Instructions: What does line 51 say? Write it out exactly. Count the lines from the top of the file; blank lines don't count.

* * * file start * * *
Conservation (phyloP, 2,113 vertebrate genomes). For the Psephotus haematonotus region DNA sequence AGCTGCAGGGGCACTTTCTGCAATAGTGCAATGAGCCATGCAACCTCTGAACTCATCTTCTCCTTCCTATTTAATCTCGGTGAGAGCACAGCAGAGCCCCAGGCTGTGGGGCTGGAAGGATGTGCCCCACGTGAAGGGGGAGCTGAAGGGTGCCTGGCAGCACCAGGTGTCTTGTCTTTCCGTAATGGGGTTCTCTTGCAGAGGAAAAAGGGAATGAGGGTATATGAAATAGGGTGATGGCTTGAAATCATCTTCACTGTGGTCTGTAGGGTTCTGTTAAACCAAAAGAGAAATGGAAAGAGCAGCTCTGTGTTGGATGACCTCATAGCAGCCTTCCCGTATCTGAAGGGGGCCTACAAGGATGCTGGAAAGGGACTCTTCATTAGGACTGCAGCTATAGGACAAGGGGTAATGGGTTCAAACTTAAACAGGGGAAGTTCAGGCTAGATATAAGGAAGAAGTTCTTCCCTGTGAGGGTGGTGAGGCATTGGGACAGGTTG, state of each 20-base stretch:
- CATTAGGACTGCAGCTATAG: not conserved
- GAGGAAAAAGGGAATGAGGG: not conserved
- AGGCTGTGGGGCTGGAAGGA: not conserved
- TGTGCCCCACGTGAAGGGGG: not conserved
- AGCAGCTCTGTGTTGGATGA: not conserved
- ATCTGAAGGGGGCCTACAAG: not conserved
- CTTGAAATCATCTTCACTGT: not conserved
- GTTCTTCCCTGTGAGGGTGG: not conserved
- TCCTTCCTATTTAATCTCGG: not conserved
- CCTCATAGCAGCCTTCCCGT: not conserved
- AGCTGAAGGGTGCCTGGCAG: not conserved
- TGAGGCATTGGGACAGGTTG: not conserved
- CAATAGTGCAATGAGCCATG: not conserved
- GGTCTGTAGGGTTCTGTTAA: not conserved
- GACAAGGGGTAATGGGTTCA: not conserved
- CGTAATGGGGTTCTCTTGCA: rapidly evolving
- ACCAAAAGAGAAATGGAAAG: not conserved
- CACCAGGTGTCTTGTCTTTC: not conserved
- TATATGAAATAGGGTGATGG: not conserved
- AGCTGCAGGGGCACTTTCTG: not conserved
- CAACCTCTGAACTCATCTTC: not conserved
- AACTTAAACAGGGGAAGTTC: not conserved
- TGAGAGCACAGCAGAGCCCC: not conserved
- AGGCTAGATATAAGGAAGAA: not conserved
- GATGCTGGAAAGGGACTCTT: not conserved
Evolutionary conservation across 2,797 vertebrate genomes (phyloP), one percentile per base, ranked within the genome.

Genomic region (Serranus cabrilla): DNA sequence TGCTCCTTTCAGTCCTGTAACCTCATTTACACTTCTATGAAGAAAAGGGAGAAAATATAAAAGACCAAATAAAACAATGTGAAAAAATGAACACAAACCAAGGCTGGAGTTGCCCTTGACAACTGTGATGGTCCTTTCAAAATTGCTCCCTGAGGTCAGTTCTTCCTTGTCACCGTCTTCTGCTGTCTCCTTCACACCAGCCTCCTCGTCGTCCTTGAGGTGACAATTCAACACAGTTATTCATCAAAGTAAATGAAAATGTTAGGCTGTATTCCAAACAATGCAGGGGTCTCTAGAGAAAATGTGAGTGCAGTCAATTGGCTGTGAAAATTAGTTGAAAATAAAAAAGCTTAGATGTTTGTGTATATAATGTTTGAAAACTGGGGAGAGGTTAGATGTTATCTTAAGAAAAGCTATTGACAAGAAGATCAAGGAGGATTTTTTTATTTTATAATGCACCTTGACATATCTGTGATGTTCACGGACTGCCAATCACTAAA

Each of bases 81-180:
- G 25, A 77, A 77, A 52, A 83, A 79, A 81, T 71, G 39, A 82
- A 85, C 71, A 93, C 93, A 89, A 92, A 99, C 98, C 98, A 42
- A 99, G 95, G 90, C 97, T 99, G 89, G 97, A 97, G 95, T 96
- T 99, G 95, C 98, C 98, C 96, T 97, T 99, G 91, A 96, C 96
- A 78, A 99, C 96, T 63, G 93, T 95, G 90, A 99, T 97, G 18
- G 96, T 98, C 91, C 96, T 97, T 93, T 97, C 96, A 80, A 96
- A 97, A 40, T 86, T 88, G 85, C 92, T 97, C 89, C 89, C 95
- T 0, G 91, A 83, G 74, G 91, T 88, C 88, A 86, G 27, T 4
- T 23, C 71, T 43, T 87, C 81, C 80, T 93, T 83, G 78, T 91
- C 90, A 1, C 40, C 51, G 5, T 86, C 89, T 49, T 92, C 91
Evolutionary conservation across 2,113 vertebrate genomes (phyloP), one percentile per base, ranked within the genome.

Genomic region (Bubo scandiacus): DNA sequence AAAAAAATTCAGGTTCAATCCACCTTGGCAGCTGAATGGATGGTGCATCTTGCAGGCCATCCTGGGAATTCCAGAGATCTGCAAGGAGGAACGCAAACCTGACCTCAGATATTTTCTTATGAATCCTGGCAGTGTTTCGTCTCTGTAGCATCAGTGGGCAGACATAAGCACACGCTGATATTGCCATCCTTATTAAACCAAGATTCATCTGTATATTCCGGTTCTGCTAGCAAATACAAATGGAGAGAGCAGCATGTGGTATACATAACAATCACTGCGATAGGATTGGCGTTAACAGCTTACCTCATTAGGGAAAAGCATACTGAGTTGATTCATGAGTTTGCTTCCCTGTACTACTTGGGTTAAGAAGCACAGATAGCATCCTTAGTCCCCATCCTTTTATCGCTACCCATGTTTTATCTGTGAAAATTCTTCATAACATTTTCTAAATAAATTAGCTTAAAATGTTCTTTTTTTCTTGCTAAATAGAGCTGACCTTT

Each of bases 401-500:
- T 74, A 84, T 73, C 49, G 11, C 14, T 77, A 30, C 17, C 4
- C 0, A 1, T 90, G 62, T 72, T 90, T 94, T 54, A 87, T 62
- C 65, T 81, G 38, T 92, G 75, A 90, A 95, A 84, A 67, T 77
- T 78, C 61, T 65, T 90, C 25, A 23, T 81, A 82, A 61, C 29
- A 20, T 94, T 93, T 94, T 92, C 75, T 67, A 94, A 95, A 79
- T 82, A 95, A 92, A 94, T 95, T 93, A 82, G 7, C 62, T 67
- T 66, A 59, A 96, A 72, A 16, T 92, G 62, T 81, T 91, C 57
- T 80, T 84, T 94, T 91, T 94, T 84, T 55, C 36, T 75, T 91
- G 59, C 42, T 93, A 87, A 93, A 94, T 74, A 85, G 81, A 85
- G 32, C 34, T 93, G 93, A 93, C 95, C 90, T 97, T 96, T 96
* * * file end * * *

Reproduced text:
- G 59, C 42, T 93, A 87, A 93, A 94, T 74, A 85, G 81, A 85